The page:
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digitalmars.D - structs vs classes

reply Jim <bitcirkel yahoo.com> writes:
I'm a bit troubled with the class/struct dichotomy. I would prefer them both to
use the same keyword. Heap/stack allocation could be specified during
instantiation instead. Why? Now you need to choose one over the other. Not even
C++ has this limitation.

Think about containers for example, should they be classes or structs? Do you
want them on the stack or on the heap?

I guess it's possible to define the entire container as a mixin now. That would
let you have both heap and stack containers share definition, but generally I
think that the dichotomy should be abolished.
Jan 29 2011
next sibling parent reply so <so so.do> writes:
 I'm a bit troubled with the class/struct dichotomy. I would prefer them  
 both to use the same keyword. Heap/stack allocation could be specified  
 during instantiation instead. Why? Now you need to choose one over the  
 other. Not even C++ has this limitation.
This keeps coming and i have no idea how people think C++ treatment is any way good. You are free to call the D design of struct/class the worst possible, but at least don't base your reasoning to C++ please. C++: both class and struct are exactly same, except one trivial: struct A : B { }; means: class A : public B { public: }; In D they are quite different and they have different keywords. http://www.digitalmars.com/d/2.0/class.html http://www.digitalmars.com/d/2.0/struct.html
Jan 29 2011
parent reply Jim <bitcirkel yahoo.com> writes:
I'm only discussing the heap/stack difference.



so Wrote:

 I'm a bit troubled with the class/struct dichotomy. I would prefer them  
 both to use the same keyword. Heap/stack allocation could be specified  
 during instantiation instead. Why? Now you need to choose one over the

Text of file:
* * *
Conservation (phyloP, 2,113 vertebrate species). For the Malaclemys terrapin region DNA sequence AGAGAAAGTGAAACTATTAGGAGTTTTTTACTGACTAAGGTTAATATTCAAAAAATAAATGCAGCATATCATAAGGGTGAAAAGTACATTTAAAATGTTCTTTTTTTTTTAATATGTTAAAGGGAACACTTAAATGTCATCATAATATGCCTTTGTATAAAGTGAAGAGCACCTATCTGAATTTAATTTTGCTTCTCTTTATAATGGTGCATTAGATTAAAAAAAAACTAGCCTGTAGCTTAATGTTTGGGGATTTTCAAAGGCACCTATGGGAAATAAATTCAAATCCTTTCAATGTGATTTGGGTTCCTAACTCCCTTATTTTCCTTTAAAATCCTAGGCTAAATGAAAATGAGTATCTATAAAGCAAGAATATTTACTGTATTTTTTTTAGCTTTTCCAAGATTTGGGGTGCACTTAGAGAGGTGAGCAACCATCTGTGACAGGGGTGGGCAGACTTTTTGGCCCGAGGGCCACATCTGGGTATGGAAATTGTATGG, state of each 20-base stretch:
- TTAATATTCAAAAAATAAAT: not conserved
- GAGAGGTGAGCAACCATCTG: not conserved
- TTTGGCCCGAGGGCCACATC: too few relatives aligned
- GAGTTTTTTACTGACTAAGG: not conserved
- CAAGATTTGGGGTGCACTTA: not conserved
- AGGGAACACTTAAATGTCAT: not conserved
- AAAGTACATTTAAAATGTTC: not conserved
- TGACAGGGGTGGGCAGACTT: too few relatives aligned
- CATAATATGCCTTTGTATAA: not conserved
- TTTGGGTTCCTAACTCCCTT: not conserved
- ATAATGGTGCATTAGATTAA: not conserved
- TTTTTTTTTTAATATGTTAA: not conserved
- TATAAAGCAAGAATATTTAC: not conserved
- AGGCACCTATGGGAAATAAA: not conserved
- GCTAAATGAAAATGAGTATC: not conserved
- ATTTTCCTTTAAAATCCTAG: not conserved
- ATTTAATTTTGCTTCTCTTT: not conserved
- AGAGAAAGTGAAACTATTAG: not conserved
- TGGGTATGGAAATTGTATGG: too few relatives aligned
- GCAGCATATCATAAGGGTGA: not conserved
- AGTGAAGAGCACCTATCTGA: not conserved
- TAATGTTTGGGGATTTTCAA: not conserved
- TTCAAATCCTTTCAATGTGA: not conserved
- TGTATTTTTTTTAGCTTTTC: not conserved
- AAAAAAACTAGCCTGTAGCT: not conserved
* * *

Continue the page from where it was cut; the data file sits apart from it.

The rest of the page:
other. Not even C++ has this limitation.
This keeps coming and i have no idea how people think C++ treatment is any way good. You are free to call the D design of struct/class the worst possible, but at least don't base your reasoning to C++ please. C++: both class and struct are exactly same, except one trivial: struct A : B { }; means: class A : public B { public: }; In D they are quite different and they have different keywords. http://www.digitalmars.com/d/2.0/class.html http://www.digitalmars.com/d/2.0/struct.html
Jan 29 2011
next sibling parent reply "Simen kjaeraas" <simen.kjaras gmail.com> writes:
Jim <bitcirkel yahoo.com> wrote:

 I'm only discussing the heap/stack difference.
In D you are allowed to safely put your structs on the heap, and unsafely put your classes on the stack. What more do you want? Also, a D struct is POD. It has no vtable, it does not support subtyping except via alias this, and it is simply a different beast from classes. This is a good thing, as you often want such a light-weight abstraction. How would you suppose we retain this if we were to abolish this dichotomy? -- Simen
Jan 29 2011
parent reply Jim <bitcirkel yahoo.com> writes:
Simen kjaeraas Wrote:

 Jim <bitcirkel yahoo.com> wrote:
 
 I'm only discussing the heap/stack difference.
In D you are allowed to safely put your structs on the heap, and unsafely put your classes on the stack. What more do you want? Also, a D struct is POD. It has no vtable, it does not support subtyping except via alias this, and it is simply a different beast from classes. This is a good thing, as you often want such a light-weight abstraction. How would you suppose we retain this if we were to abolish this dichotomy? -- Simen
Oh? "All class-based objects are dynamically allocated—unlike in C++, there is no way to allocate a class object on the stack." - The D Programming Language, chapter 6. The lightweight nature of structs is very appealing though. I like that very much of course. Couldn't that be optimised by the compiler alone knowing that a class wasn't derived?
Jan 29 2011
parent reply "Simen kjaeraas" <simen.kjaras gmail.com> writes:
Jim <bitcirkel yahoo.com> wrote:


 "All class-based objects are dynamically allocated=E2=80=94unlike in C=
++, there =
 is no way to allocate a class object on the stack."
 - The D Programming Language, chapter 6.
That would probably be better written as "there is no built-in way to allocate a class object on the stack." D is a pragmatic system programmi= ng language. If you want to treat this blob of memory as a Foo, and you're willing to jump through some hoops, it can be done. But the language doe= s not encourage this. Like I said, putting a class on the stack is an unsafe thing to do (see http://en.wikipedia.org/wiki/Object_slicing), and it was deemed that the= language should not directly support such an idiom. It is still doable i= n a library.